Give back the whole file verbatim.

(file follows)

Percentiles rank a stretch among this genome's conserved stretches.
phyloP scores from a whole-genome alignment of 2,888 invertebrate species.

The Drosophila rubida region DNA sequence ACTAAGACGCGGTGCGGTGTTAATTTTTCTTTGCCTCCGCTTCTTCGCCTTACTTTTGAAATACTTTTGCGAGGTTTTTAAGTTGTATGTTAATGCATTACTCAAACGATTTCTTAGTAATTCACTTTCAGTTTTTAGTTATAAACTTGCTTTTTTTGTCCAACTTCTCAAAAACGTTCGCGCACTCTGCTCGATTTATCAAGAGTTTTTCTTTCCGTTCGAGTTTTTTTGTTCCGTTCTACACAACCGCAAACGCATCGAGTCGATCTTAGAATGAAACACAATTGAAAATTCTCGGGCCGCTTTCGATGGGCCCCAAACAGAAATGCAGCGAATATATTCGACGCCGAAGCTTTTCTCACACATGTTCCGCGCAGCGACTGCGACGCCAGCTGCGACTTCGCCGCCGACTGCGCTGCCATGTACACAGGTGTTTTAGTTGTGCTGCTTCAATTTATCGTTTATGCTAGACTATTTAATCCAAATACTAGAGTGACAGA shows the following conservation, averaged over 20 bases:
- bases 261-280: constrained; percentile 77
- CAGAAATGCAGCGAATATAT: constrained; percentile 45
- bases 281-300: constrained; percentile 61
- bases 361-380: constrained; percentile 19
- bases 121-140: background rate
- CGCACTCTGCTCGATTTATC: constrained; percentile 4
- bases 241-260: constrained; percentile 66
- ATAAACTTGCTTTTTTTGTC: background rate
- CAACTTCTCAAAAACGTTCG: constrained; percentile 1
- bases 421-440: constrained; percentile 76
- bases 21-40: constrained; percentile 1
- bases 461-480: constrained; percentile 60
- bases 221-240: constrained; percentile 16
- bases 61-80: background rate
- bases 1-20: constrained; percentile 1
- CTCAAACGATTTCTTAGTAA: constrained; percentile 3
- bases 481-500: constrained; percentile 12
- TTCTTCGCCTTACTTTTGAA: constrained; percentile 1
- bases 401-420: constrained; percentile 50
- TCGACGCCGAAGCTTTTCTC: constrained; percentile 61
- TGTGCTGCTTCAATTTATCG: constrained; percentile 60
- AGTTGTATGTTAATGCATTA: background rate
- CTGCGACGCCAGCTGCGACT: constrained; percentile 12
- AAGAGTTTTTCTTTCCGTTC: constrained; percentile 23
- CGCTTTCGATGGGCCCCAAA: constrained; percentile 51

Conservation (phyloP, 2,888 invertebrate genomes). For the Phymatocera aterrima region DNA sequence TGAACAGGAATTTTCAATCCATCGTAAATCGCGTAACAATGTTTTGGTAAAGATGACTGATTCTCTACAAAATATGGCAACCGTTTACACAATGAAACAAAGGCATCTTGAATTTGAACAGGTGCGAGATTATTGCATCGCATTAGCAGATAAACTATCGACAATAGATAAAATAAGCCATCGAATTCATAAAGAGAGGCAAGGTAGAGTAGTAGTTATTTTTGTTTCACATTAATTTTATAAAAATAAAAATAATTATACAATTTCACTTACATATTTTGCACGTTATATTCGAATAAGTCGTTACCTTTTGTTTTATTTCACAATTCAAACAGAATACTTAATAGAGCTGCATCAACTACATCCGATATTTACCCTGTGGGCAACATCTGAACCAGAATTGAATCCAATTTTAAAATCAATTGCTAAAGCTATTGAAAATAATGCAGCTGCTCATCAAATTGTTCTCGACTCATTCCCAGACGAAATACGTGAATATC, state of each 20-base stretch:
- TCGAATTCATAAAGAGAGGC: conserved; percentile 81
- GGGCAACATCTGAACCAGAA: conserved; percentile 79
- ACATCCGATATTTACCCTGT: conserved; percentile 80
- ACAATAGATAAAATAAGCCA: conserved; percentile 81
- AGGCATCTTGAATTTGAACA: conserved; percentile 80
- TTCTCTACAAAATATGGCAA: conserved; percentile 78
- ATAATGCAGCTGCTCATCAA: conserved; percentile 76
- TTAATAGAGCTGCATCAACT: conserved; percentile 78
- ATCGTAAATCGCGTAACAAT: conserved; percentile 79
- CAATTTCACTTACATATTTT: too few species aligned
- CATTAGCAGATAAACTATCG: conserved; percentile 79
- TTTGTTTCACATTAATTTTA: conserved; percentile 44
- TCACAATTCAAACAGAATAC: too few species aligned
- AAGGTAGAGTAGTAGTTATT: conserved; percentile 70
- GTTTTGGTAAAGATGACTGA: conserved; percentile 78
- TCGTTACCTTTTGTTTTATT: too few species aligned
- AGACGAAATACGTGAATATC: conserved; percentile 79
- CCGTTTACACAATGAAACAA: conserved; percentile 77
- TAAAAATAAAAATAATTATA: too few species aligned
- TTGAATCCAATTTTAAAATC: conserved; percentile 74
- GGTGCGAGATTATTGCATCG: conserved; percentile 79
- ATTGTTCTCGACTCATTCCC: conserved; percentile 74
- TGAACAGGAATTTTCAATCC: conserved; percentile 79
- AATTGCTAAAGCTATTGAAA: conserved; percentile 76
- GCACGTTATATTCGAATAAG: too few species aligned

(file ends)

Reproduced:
Percentiles rank a stretch among this genome's conserved stretches.
phyloP scores from a whole-genome alignment of 2,888 invertebrate species.

The Drosophila rubida region DNA sequence ACTAAGACGCGGTGCGGTGTTAATTTTTCTTTGCCTCCGCTTCTTCGCCTTACTTTTGAAATACTTTTGCGAGGTTTTTAAGTTGTATGTTAATGCATTACTCAAACGATTTCTTAGTAATTCACTTTCAGTTTTTAGTTATAAACTTGCTTTTTTTGTCCAACTTCTCAAAAACGTTCGCGCACTCTGCTCGATTTATCAAGAGTTTTTCTTTCCGTTCGAGTTTTTTTGTTCCGTTCTACACAACCGCAAACGCATCGAGTCGATCTTAGAATGAAACACAATTGAAAATTCTCGGGCCGCTTTCGATGGGCCCCAAACAGAAATGCAGCGAATATATTCGACGCCGAAGCTTTTCTCACACATGTTCCGCGCAGCGACTGCGACGCCAGCTGCGACTTCGCCGCCGACTGCGCTGCCATGTACACAGGTGTTTTAGTTGTGCTGCTTCAATTTATCGTTTATGCTAGACTATTTAATCCAAATACTAGAGTGACAGA shows the following conservation, averaged over 20 bases:
- bases 261-280: constrained; percentile 77
- CAGAAATGCAGCGAATATAT: constrained; percentile 45
- bases 281-300: constrained; percentile 61
- bases 361-380: constrained; percentile 19
- bases 121-140: background rate
- CGCACTCTGCTCGATTTATC: constrained; percentile 4
- bases 241-260: constrained; percentile 66
- ATAAACTTGCTTTTTTTGTC: background rate
- CAACTTCTCAAAAACGTTCG: constrained; percentile 1
- bases 421-440: constrained; percentile 76
- bases 21-40: constrained; percentile 1
- bases 461-480: constrained; percentile 60
- bases 221-240: constrained; percentile 16
- bases 61-80: background rate
- bases 1-20: constrained; percentile 1
- CTCAAACGATTTCTTAGTAA: constrained; percentile 3
- bases 481-500: constrained; percentile 12
- TTCTTCGCCTTACTTTTGAA: constrained; percentile 1
- bases 401-420: constrained; percentile 50
- TCGACGCCGAAGCTTTTCTC: constrained; percentile 61
- TGTGCTGCTTCAATTTATCG: constrained; percentile 60
- AGTTGTATGTTAATGCATTA: background rate
- CTGCGACGCCAGCTGCGACT: constrained; percentile 12
- AAGAGTTTTTCTTTCCGTTC: constrained; percentile 23
- CGCTTTCGATGGGCCCCAAA: constrained; percentile 51

Conservation (phyloP, 2,888 invertebrate genomes). For the Phymatocera aterrima region DNA sequence TGAACAGGAATTTTCAATCCATCGTAAATCGCGTAACAATGTTTTGGTAAAGATGACTGATTCTCTACAAAATATGGCAACCGTTTACACAATGAAACAAAGGCATCTTGAATTTGAACAGGTGCGAGATTATTGCATCGCATTAGCAGATAAACTATCGACAATAGATAAAATAAGCCATCGAATTCATAAAGAGAGGCAAGGTAGAGTAGTAGTTATTTTTGTTTCACATTAATTTTATAAAAATAAAAATAATTATACAATTTCACTTACATATTTTGCACGTTATATTCGAATAAGTCGTTACCTTTTGTTTTATTTCACAATTCAAACAGAATACTTAATAGAGCTGCATCAACTACATCCGATATTTACCCTGTGGGCAACATCTGAACCAGAATTGAATCCAATTTTAAAATCAATTGCTAAAGCTATTGAAAATAATGCAGCTGCTCATCAAATTGTTCTCGACTCATTCCCAGACGAAATACGTGAATATC, state of each 20-base stretch:
- TCGAATTCATAAAGAGAGGC: conserved; percentile 81
- GGGCAACATCTGAACCAGAA: conserved; percentile 79
- ACATCCGATATTTACCCTGT: conserved; percentile 80
- ACAATAGATAAAATAAGCCA: conserved; percentile 81
- AGGCATCTTGAATTTGAACA: conserved; percentile 80
- TTCTCTACAAAATATGGCAA: conserved; percentile 78
- ATAATGCAGCTGCTCATCAA: conserved; percentile 76
- TTAATAGAGCTGCATCAACT: conserved; percentile 78
- ATCGTAAATCGCGTAACAAT: conserved; percentile 79
- CAATTTCACTTACATATTTT: too few species aligned
- CATTAGCAGATAAACTATCG: conserved; percentile 79
- TTTGTTTCACATTAATTTTA: conserved; percentile 44
- TCACAATTCAAACAGAATAC: too few species aligned
- AAGGTAGAGTAGTAGTTATT: conserved; percentile 70
- GTTTTGGTAAAGATGACTGA: conserved; percentile 78
- TCGTTACCTTTTGTTTTATT: too few species aligned
- AGACGAAATACGTGAATATC: conserved; percentile 79
- CCGTTTACACAATGAAACAA: conserved; percentile 77
- TAAAAATAAAAATAATTATA: too few species aligned
- TTGAATCCAATTTTAAAATC: conserved; percentile 74
- GGTGCGAGATTATTGCATCG: conserved; percentile 79
- ATTGTTCTCGACTCATTCCC: conserved; percentile 74
- TGAACAGGAATTTTCAATCC: conserved; percentile 79
- AATTGCTAAAGCTATTGAAA: conserved; percentile 76
- GCACGTTATATTCGAATAAG: too few species aligned